- The Trump administration is seeking to extradite an enemy of Turkish President Recep Tayyip Erdogan in order to convince the Turkish leader to decrease pressure on Saudi Arabia over the killing of a dissident journalist, NBC News reported Thursday, citing two senior U.S. officials and two other people briefed on the requests.
- In President Donald Trump's first days in office, his administration asked the Department of Justice to look into the matter, NBC News has reported.
- The renewed effort, however, comes as Trump administration officials are seeking to placate Erdogan over the killing of Jamal Khashoggi.
The Trump administration is seeking ways to extradite an enemy of Turkish President Recep Tayyip Erdogan, NBC News reported Thursday, citing two senior U.S. officials and two other people briefed on the requests. The effort is intended to get the Turkish leader to ease pressure on Saudi Arabia over the killing of dissident journalist Jamal Khashoggi.
It is at least the second time the White House has sought to remove Fethullah Gulen, a cleric living in exile in Pennsylvania. In President Donald Trump's first days in office, his administration asked the Department of Justice to look into the matter, NBC News has reported.
Turkey has accused Gulen of participating in a failed 2016 coup plot. Gulen has denied involvement and to date the U.S. has not found Turkey's case compelling enough to warrant extradition.
The first request was made under the short-lived tenure of national security advisor Michael Flynn, who came under scrutiny from special counsel Robert Mueller for an alleged plot to kidnap Gulen and deliver him to Turkey in exchange for millions of dollars. Flynn pleaded guilty to lying to federal investigators in a separate matter.
The renewed efforts, however, come as Trump administration officials are seeking to placate Erdogan over Khashoggi's murder. Saudi Arabia is a key U.S. ally and its de facto leader, Crown Prince Mohammed bin Salman, is close to White House advisor Jared Kushner, the president's son-in law.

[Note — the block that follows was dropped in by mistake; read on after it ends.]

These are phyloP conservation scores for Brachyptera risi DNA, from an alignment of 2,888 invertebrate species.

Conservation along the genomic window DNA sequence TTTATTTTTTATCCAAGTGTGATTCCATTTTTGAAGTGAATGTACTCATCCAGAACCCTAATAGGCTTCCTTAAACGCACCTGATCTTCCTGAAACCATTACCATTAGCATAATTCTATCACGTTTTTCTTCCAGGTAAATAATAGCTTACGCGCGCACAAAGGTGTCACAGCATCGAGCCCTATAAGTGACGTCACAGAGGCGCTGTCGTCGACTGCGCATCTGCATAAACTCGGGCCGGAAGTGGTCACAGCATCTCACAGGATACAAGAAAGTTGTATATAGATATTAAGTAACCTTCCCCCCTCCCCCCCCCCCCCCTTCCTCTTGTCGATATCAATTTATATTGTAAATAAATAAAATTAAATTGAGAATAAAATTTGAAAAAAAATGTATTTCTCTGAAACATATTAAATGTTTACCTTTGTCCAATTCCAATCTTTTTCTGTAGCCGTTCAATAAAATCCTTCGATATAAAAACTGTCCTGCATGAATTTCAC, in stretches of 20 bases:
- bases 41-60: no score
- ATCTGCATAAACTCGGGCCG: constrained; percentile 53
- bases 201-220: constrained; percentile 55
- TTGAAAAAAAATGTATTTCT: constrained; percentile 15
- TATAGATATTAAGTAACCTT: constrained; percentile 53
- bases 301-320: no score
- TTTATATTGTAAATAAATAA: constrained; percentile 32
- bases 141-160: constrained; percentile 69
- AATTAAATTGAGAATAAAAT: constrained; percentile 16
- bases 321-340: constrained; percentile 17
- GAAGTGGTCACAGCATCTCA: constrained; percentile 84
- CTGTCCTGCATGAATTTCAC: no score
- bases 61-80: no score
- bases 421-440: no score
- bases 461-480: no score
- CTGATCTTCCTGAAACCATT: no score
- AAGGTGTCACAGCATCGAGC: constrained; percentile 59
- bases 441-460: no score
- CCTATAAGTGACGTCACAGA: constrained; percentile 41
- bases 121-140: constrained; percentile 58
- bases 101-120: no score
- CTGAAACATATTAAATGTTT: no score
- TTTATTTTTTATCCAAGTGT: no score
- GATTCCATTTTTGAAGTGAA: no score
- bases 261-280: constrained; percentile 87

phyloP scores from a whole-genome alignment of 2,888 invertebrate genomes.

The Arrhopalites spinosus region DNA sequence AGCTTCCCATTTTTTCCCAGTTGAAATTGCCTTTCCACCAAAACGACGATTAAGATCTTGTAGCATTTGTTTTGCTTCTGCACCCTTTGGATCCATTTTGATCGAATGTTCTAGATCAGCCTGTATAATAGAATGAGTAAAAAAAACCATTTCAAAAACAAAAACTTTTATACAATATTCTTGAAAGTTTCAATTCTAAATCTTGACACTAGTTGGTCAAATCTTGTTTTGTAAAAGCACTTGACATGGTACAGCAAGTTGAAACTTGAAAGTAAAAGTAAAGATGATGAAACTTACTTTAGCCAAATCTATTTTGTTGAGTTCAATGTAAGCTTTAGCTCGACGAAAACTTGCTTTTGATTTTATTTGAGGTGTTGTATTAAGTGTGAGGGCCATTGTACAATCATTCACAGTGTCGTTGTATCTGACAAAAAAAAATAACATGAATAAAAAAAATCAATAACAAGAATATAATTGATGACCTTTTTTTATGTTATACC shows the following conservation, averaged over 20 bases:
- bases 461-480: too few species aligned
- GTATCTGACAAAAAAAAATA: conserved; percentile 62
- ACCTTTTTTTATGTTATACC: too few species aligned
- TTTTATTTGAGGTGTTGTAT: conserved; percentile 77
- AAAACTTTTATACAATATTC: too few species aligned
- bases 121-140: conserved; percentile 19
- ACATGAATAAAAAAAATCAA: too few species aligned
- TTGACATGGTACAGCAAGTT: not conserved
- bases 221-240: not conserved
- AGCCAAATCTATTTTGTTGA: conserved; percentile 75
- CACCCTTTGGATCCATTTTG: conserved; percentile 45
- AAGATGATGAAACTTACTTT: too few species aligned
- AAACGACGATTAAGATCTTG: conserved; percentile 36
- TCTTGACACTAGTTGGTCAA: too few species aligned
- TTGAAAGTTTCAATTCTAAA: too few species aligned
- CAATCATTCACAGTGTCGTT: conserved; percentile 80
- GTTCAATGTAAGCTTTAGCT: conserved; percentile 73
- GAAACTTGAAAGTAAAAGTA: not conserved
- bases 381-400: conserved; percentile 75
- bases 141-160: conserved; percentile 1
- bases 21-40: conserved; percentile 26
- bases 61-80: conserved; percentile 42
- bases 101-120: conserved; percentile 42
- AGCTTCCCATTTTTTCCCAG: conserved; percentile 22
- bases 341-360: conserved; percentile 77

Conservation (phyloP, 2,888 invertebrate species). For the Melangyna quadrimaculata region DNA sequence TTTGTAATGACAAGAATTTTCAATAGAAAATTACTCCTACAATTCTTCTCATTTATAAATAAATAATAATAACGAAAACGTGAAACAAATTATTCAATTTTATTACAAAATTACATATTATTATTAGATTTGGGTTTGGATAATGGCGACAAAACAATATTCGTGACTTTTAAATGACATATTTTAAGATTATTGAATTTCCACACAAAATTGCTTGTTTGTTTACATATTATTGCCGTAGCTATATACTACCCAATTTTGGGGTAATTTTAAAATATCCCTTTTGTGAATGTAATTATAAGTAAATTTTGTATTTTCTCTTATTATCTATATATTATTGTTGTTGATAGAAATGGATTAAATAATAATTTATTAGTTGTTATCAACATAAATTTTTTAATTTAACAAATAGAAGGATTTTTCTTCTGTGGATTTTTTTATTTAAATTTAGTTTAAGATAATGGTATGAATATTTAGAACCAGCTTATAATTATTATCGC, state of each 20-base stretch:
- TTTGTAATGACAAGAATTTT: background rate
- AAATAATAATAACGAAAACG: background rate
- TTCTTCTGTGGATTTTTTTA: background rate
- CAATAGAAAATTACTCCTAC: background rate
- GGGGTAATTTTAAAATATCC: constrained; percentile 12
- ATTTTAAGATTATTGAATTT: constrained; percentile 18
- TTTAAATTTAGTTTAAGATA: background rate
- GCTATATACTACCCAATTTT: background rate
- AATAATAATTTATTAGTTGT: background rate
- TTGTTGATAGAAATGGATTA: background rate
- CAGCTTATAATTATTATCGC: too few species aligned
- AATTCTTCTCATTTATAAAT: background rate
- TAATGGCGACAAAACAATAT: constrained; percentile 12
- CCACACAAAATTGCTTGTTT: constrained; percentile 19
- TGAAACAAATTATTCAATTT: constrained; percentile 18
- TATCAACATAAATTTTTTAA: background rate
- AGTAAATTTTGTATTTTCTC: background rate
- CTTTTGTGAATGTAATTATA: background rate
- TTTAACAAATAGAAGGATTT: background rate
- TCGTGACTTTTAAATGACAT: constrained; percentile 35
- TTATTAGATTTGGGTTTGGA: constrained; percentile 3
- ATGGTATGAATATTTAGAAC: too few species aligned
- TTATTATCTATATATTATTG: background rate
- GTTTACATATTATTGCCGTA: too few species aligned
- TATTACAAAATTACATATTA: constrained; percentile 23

It is widely believed that the murder could not have been orchestrated without the approval of the crown prince, and Erdogan has said he has evidence that it was ordered from the "highest levels" of the Saudi government. Erdogan has not accused anyone by name. He has repeatedly said he does not believe King Salman was involved.
Trump administration officials reportedly requested last month that the Justice Department and FBI reopen Turkey's extradition case for the cleric. The officials also asked the Department of Homeland Security for information about Gulen's legal status, including his green card, NBC News reported.
In a statement, Justice Department spokesperson Nicole Navas Oxman said the department "has not been involved in nor aware of any discussions relating the extradition of Fethullah Gulen to the death of Jamal Khashoggi."
The White House did not respond to a request for comment.
Turkey and the United States also reportedly discussed sending Gulen to South Africa, though that plan was ultimately scrapped.
The requests were met with fierce pushback from career officials.
"At first there were eye rolls, but once they realized it was a serious request, the career guys were furious," a senior U.S. official involved in the process told the outlet.
Separately, the U.S. and Turkey also discussed a possible deal involving the release of Turkish banker Mehmet Hakan Atilla, who was sentenced in May to nearly three years in prison for conspiring to violate U.S. sanctions against Iran. Erdogan has criticized Atilla's prosecution.
Khashoggi, a Washington Post contributor and U.S. resident, was allegedly killed last month at the Saudi consulate in Istanbul. Saudi prosecutors announced Thursday that they had charged 11 individuals in connection with the killing and were seeking the death penalty in five of those cases. Turkey has demanded that the individuals be charged under Turkish law.